Date: December 31, 1997
Creator: Thatcher, T.A. & Atkinson, S.A.
Partner: UNT Libraries Government Documents Department

Natural Convection and Boiling for Cooling SRP Reactors During Loss of Circulation Conditions

Description: This study investigated natural convection and boiling as a means of cooling SRP reactors in the event of a loss of circulation accident. These studies show that single phase natural convection cooling of SRP reactors in shutdown conditions with the present piping geometry is probably not feasible.
Date: June 26, 2001
Creator: Buckner, M.R.
Partner: UNT Libraries Government Documents Department

Production test IP-728 half-plant sodium silicate test. Final report

Description: The sodium silicate addition to the coolant reduced the effluent concentrations of certain radionuclides. Nothing was observed during the course of the test to indicate that sodium silicate could not be used at all plants. However, the reductions obtained in effluent activity are not believed commensurate with the cost of silicate usage.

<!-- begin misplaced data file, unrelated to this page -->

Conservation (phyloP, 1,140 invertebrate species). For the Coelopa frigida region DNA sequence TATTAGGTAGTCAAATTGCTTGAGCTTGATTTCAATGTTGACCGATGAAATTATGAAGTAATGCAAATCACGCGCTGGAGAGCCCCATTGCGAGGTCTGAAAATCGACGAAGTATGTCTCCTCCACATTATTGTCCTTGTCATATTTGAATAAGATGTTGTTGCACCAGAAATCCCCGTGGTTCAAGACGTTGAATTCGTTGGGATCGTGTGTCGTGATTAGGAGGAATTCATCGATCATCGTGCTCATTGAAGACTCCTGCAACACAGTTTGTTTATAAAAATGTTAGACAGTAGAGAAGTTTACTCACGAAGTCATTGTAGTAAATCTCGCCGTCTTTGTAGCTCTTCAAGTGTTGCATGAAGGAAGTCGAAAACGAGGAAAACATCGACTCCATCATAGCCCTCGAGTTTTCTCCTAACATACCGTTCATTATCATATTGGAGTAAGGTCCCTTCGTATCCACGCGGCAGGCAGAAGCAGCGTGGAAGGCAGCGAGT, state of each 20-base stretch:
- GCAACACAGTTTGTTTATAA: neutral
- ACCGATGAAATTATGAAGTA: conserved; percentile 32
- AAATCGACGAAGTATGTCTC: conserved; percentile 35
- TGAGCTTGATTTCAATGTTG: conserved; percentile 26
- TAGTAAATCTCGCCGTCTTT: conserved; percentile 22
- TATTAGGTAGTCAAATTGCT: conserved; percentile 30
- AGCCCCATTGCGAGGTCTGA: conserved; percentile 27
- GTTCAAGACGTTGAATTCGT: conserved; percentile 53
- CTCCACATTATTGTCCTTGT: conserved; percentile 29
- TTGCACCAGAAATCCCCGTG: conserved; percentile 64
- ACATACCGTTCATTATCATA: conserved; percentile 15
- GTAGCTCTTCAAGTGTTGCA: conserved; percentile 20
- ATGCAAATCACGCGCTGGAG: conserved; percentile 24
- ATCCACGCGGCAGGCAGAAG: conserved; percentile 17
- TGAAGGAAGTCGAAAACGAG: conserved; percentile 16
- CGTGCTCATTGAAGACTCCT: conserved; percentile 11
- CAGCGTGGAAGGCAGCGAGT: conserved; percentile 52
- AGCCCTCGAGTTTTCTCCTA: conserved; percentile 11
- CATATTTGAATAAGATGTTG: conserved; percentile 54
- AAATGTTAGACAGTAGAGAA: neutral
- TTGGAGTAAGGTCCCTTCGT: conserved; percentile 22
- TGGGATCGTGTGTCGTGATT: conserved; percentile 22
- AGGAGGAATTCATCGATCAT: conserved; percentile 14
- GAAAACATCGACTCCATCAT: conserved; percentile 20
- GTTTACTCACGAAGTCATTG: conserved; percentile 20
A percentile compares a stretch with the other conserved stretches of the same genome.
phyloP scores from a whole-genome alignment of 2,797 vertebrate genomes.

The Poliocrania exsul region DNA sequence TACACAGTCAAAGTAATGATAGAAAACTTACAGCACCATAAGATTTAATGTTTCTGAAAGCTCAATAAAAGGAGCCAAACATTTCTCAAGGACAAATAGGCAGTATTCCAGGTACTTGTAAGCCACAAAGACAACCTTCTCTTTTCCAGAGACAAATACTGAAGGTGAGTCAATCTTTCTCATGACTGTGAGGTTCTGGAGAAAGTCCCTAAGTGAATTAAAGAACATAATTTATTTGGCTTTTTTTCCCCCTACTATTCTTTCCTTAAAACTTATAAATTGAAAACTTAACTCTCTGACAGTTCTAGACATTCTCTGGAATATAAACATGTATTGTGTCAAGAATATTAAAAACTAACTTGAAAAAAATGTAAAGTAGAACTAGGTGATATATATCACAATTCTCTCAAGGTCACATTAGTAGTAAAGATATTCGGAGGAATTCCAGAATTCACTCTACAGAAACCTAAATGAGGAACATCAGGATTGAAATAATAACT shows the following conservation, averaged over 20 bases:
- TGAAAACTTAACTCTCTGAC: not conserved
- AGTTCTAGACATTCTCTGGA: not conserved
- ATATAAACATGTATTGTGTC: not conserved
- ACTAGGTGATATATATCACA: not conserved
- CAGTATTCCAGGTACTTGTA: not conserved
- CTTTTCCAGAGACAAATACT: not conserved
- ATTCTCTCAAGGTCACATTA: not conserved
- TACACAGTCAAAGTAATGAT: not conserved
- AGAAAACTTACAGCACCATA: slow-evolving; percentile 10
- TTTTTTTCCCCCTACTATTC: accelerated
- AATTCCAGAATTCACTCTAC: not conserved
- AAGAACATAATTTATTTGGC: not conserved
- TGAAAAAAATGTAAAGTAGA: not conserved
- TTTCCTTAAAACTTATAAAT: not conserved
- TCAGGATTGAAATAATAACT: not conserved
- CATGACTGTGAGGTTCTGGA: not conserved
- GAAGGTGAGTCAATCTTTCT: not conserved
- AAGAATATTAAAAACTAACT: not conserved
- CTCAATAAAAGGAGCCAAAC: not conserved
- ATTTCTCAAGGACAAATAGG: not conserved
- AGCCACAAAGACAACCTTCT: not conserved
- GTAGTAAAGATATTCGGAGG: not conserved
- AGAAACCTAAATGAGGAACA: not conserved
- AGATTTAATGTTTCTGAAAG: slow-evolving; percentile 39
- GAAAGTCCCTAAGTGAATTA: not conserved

Date: July 28, 1966
Creator: Geier, R.G.
Partner: UNT Libraries Government Documents Department

Evaluation of potential severe accidents during low power and shutdown operations at Surry: Unit 1, Volume 1

Description: This document contains a summarization of the results and insights from the Level 1 accident sequence analyses of internally initiated events, internally initiated fire and flood events, seismically initiated events, and the Level 2/3 risk analysis of internally initiated events (excluding fire and flood) for Surry, Unit 1. The analysis was confined to mid-loop operation, which can occur during three plant operational states (identified as POSs R6 and R10 during a refueling outage, and POS D6 during drained maintenance). The report summarizes the Level 1 information contained in Volumes 2--5 and the Level 2/3 information contained in Volume 6 of NUREG/CR-6144.
Date: October 1995
Creator: Chu, T. L.; Pratt, W. T. & Musicki, Z.
Partner: UNT Libraries Government Documents Department